The United Kingdom new light commercial vehicle market enjoyed growth for the first month of the year as registrations of large vans single-handedly drove demand, surging 25.4% as all other segments experience double-digit decline, according to the latest figures released today by the Society of Motor Manufacturers and Traders (SMMT).
Registrations for LCVs rose 2% in January with 24,029 vehicles hitting U.K. roads as new models and deals drove fleet renewal, according to SMMT. Although the fluctuating nature of fleet renewal often impacts the first month of the year, this year opened with the highest volume January since 1990, 10.5% ahead of five-year average, SMMT said.
Although growth is expected for the LCV sector in 2021, SMMT’s latest market outlook has been downgraded to reflect ongoing challenges, according to the organization. The forecast predicts LCV registrations to rise 17.5% to 343,850 by year end, down from earlier predictions of 375,000 vehicles.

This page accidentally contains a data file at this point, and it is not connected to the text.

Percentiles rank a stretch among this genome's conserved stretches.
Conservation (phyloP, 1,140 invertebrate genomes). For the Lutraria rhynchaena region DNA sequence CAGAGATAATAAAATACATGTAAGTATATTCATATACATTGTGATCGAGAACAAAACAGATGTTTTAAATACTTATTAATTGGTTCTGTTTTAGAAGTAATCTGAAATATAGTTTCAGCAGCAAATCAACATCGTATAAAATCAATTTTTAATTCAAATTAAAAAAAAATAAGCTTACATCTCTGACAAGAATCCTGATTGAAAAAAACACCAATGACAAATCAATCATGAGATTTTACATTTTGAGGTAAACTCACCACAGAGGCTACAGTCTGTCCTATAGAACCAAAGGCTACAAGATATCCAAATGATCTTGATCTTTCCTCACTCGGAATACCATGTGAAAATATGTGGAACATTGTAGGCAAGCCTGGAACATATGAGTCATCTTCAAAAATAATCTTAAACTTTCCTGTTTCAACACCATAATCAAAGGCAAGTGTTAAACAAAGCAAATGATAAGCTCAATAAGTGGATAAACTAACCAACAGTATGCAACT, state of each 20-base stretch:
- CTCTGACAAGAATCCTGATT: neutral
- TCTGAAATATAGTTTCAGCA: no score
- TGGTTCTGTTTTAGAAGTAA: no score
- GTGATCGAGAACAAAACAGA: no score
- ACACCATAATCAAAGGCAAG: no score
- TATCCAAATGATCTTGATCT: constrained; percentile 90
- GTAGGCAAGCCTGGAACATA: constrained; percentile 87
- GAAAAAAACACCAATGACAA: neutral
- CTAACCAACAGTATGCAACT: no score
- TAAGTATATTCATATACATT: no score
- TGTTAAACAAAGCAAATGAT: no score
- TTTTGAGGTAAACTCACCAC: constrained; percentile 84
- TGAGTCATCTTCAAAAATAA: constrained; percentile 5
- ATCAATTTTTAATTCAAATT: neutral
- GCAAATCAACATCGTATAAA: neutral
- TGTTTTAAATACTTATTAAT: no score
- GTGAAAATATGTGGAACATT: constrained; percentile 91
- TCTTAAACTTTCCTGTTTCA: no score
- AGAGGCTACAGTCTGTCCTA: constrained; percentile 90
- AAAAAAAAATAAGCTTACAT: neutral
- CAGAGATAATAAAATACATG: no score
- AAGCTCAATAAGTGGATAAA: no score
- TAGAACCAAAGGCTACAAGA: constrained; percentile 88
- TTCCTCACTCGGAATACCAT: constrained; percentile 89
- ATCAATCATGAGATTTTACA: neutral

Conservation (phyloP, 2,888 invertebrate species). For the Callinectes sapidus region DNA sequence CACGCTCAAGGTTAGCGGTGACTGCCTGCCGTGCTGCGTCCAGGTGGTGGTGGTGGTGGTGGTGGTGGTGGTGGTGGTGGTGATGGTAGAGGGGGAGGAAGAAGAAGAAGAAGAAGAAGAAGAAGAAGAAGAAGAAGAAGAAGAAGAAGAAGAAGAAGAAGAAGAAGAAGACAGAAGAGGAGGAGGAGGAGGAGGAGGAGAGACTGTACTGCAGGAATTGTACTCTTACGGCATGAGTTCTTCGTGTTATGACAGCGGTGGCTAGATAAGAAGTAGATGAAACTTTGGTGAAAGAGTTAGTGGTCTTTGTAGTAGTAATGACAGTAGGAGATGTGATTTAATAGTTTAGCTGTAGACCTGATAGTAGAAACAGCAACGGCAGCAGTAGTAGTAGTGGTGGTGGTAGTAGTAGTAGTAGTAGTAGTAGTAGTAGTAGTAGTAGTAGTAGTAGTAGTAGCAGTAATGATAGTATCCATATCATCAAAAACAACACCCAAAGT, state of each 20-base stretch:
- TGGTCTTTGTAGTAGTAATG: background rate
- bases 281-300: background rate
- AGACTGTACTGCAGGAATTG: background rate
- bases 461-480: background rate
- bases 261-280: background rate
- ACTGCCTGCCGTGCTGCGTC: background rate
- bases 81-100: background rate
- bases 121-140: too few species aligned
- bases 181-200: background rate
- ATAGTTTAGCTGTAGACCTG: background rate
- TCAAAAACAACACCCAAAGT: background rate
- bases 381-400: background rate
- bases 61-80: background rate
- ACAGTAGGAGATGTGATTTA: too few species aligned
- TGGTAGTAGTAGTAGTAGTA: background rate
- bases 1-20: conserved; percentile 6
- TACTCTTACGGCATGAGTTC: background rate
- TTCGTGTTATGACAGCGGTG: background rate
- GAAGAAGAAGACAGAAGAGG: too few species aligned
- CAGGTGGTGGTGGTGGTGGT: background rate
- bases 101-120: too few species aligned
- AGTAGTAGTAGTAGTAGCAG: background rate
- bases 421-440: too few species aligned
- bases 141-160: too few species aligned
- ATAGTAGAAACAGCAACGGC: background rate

“January’s figures are welcome news, particularly after the difficult past year,” said Mike Hawes, SMMT Chief Executive. “Although one month’s performance does not full recovery make, the future must involve measures that can deliver long-term changes for the sector if we are to meet ambitious targets and address both climate change and air quality goals. The fastest way to do this is by encouraging uptake of the latest low emission vehicles, regardless of fuel type, and business confidence remains vital for this transition.”
Converse from the demand of large vans the drove registrations in January, registrations of small vans weighing less than or equal to 2.0 tons halved was down 50%, and the market for medium vans weighing more than 2.0-2.5 tons declined by 16.2%. Meanwhile, demand for new pickups and 4x4s fell by 25.8% and 30.6% respectively.
January 2021 saw a rise of low emission LCVs, with battery electric vehicle (BEV) market share rising to 2.22% and 533 battery plug-in vans joining U.K. roads. Meanwhile, 96.4% of all new vehicles registered are powered by diesel, with fleet renewal to the latest Euro standard technologies crucial for a sustainable transition for the sector, SMMT found.